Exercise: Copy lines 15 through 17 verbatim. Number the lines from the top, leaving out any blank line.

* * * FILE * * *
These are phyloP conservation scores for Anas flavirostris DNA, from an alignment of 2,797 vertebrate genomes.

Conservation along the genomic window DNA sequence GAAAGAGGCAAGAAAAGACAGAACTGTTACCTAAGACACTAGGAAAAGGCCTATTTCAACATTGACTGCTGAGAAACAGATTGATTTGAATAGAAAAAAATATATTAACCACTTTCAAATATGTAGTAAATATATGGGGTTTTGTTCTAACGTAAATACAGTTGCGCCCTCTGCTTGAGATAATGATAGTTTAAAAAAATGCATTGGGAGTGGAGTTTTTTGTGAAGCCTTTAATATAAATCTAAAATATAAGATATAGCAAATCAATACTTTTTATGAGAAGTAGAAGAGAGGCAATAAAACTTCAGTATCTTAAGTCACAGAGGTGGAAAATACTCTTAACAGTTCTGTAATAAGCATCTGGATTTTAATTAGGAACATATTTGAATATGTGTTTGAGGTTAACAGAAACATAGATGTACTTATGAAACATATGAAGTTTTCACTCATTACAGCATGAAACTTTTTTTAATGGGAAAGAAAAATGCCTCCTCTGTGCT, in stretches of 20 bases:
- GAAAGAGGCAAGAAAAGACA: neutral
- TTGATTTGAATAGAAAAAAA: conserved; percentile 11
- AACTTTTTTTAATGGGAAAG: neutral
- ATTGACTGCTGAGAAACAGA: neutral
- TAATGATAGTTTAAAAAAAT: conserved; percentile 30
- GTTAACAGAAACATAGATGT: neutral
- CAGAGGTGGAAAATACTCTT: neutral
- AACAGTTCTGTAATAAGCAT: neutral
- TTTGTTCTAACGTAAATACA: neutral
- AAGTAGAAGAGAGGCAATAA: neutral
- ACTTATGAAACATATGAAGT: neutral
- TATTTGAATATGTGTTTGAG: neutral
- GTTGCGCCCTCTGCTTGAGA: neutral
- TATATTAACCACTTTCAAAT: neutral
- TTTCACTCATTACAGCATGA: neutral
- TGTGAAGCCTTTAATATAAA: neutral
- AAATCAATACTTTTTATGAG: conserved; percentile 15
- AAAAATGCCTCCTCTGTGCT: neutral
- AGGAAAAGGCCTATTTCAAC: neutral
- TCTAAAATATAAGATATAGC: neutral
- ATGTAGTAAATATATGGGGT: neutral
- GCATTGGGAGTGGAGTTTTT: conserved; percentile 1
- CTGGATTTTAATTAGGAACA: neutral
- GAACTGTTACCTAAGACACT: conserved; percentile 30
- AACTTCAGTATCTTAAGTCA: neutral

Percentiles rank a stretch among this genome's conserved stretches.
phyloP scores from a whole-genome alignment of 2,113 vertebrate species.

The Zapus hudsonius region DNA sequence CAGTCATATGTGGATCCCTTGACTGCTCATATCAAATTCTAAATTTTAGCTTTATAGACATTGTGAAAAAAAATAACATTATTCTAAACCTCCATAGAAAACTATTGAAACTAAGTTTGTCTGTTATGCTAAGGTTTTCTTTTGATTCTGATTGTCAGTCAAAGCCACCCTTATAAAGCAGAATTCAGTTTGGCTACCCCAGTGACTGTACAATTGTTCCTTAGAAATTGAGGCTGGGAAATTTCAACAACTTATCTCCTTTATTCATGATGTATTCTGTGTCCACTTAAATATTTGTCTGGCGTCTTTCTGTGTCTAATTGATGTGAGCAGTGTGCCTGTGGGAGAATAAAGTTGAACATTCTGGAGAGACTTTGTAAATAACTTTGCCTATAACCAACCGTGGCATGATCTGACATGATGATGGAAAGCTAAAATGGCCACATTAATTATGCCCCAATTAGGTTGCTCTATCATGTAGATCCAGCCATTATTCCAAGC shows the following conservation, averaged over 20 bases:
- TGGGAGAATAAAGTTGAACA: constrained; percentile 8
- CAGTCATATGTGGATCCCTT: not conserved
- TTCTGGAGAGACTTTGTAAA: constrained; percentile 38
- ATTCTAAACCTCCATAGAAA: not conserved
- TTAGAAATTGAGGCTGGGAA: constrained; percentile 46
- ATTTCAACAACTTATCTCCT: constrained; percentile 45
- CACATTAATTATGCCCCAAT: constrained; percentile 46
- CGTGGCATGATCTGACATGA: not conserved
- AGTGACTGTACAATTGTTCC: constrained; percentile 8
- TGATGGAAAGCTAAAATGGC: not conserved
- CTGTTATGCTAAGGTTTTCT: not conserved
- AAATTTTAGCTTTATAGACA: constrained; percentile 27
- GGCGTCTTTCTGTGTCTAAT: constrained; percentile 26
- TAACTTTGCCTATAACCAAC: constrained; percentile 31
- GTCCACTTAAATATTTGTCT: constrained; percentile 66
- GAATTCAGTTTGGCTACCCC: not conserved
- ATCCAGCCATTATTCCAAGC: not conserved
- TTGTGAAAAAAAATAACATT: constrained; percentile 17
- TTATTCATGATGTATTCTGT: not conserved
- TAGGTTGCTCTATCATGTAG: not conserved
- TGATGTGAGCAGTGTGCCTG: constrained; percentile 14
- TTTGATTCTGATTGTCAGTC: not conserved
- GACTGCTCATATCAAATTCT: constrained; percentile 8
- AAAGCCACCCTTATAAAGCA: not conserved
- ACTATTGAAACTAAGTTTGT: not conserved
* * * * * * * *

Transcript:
- GTTGCGCCCTCTGCTTGAGA: neutral
- TATATTAACCACTTTCAAAT: neutral
- TTTCACTCATTACAGCATGA: neutral